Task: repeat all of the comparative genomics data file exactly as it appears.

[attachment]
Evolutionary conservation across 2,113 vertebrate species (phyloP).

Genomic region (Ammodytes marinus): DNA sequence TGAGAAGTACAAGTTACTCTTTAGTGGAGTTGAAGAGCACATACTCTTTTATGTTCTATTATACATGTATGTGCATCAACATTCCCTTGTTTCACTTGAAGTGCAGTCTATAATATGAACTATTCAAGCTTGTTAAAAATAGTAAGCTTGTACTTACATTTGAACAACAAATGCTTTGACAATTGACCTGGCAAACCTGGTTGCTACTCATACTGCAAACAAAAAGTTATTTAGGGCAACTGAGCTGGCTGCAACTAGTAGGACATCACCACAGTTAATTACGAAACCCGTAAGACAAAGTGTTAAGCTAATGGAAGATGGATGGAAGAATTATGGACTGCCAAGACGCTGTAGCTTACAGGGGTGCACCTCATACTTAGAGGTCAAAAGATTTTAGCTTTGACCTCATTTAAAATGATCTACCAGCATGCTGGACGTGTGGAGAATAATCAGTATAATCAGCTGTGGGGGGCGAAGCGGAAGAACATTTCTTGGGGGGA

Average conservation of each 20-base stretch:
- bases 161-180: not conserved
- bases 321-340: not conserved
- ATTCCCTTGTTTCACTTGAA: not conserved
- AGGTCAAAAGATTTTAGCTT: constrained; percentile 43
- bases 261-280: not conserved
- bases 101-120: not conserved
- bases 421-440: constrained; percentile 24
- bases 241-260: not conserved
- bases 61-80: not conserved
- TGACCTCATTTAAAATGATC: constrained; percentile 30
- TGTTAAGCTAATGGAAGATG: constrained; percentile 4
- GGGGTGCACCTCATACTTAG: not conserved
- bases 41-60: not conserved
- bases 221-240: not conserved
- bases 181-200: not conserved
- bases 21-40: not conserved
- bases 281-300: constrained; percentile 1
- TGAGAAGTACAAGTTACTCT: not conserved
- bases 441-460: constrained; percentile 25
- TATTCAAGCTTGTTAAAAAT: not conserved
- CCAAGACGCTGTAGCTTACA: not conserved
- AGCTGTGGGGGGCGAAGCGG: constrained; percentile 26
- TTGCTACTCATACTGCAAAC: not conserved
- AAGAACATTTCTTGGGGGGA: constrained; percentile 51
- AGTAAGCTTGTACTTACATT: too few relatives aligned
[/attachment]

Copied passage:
Evolutionary conservation across 2,113 vertebrate species (phyloP).

Genomic region (Ammodytes marinus): DNA sequence TGAGAAGTACAAGTTACTCTTTAGTGGAGTTGAAGAGCACATACTCTTTTATGTTCTATTATACATGTATGTGCATCAACATTCCCTTGTTTCACTTGAAGTGCAGTCTATAATATGAACTATTCAAGCTTGTTAAAAATAGTAAGCTTGTACTTACATTTGAACAACAAATGCTTTGACAATTGACCTGGCAAACCTGGTTGCTACTCATACTGCAAACAAAAAGTTATTTAGGGCAACTGAGCTGGCTGCAACTAGTAGGACATCACCACAGTTAATTACGAAACCCGTAAGACAAAGTGTTAAGCTAATGGAAGATGGATGGAAGAATTATGGACTGCCAAGACGCTGTAGCTTACAGGGGTGCACCTCATACTTAGAGGTCAAAAGATTTTAGCTTTGACCTCATTTAAAATGATCTACCAGCATGCTGGACGTGTGGAGAATAATCAGTATAATCAGCTGTGGGGGGCGAAGCGGAAGAACATTTCTTGGGGGGA

Average conservation of each 20-base stretch:
- bases 161-180: not conserved
- bases 321-340: not conserved
- ATTCCCTTGTTTCACTTGAA: not conserved
- AGGTCAAAAGATTTTAGCTT: constrained; percentile 43
- bases 261-280: not conserved
- bases 101-120: not conserved
- bases 421-440: constrained; percentile 24
- bases 241-260: not conserved
- bases 61-80: not conserved
- TGACCTCATTTAAAATGATC: constrained; percentile 30
- TGTTAAGCTAATGGAAGATG: constrained; percentile 4
- GGGGTGCACCTCATACTTAG: not conserved
- bases 41-60: not conserved
- bases 221-240: not conserved
- bases 181-200: not conserved
- bases 21-40: not conserved
- bases 281-300: constrained; percentile 1
- TGAGAAGTACAAGTTACTCT: not conserved
- bases 441-460: constrained; percentile 25
- TATTCAAGCTTGTTAAAAAT: not conserved
- CCAAGACGCTGTAGCTTACA: not conserved
- AGCTGTGGGGGGCGAAGCGG: constrained; percentile 26
- TTGCTACTCATACTGCAAAC: not conserved
- AAGAACATTTCTTGGGGGGA: constrained; percentile 51
- AGTAAGCTTGTACTTACATT: too few relatives aligned